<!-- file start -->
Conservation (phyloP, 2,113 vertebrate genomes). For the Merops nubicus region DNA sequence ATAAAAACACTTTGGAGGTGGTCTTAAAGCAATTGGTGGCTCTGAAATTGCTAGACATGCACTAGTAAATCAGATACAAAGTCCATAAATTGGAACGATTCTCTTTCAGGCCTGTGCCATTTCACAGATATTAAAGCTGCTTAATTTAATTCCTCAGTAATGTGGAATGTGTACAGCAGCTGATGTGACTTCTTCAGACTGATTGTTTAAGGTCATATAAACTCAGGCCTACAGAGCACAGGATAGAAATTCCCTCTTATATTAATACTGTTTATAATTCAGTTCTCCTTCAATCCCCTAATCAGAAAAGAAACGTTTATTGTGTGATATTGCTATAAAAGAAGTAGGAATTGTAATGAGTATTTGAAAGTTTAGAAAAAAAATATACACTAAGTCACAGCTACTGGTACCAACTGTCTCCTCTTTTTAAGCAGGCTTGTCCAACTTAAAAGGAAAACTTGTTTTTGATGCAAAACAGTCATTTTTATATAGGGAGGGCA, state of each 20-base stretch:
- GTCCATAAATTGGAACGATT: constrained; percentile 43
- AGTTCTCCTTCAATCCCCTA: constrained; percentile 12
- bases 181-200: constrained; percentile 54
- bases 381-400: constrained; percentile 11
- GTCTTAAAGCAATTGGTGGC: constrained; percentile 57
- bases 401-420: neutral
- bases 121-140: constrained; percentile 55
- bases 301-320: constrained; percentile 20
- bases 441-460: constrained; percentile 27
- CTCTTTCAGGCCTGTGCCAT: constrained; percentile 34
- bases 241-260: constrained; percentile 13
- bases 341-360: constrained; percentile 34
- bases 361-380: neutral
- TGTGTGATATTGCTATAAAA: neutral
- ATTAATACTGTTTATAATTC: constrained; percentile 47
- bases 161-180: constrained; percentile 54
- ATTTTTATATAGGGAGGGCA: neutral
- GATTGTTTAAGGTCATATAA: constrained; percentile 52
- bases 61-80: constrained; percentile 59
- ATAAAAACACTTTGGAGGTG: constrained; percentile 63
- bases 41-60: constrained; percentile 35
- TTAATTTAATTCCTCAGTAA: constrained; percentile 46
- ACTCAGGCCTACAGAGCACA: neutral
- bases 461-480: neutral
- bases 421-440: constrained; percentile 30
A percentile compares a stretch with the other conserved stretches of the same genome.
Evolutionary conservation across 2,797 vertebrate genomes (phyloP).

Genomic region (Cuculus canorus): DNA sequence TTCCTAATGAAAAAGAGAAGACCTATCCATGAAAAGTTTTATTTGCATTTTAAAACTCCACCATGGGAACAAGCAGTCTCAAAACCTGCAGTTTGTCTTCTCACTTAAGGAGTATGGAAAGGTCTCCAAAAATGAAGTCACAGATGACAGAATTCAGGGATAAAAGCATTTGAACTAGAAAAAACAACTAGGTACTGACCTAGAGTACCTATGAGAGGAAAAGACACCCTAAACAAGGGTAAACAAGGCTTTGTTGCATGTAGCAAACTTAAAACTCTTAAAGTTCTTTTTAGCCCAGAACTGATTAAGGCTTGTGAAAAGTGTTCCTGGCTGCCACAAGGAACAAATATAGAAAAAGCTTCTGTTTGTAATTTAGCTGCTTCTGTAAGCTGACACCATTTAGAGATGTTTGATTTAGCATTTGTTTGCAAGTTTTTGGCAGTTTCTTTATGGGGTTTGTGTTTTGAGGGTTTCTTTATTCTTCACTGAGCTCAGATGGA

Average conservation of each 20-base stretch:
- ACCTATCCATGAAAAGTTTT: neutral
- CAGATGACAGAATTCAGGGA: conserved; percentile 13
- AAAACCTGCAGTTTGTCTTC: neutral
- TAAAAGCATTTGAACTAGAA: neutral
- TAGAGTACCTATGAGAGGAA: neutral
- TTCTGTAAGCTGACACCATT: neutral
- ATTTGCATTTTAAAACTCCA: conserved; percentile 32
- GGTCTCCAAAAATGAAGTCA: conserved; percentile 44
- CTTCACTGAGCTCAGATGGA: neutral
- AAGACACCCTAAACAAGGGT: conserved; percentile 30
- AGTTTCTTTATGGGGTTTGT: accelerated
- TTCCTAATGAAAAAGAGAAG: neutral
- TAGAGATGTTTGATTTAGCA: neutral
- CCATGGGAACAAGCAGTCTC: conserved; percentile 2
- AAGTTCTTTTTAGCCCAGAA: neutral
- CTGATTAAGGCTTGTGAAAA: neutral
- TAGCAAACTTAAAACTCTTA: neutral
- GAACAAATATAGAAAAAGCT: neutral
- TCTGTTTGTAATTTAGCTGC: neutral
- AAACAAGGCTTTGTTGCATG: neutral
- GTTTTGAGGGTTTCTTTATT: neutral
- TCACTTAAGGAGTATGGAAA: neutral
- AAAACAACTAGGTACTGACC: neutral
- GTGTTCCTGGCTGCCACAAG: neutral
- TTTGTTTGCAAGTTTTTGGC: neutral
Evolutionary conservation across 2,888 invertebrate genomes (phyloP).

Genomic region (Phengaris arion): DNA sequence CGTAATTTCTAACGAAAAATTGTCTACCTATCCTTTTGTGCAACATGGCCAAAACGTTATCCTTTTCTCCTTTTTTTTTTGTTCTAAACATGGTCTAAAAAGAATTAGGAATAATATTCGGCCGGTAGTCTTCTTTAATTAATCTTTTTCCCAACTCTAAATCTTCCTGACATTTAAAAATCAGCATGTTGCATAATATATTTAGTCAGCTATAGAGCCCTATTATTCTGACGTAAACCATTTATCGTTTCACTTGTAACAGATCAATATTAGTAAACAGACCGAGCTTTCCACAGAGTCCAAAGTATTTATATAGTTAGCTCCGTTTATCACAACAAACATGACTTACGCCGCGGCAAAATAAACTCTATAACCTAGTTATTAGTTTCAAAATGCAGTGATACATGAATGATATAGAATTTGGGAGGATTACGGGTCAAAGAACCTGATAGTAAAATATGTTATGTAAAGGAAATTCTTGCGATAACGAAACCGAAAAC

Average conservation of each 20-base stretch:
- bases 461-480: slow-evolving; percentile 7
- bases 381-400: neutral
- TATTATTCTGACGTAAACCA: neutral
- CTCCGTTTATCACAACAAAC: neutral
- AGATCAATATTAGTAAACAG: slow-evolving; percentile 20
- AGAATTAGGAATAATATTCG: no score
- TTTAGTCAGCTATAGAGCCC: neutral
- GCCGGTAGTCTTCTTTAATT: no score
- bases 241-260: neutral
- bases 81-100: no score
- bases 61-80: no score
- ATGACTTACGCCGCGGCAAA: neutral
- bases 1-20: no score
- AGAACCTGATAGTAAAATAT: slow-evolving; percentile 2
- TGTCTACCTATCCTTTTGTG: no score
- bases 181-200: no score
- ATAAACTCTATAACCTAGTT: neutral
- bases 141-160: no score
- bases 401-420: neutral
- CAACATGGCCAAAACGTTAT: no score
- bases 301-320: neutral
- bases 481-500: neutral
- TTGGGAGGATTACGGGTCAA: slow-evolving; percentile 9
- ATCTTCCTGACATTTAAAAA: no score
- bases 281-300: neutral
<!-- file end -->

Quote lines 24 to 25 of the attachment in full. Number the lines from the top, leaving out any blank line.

- ACTCAGGCCTACAGAGCACA: neutral
- bases 461-480: neutral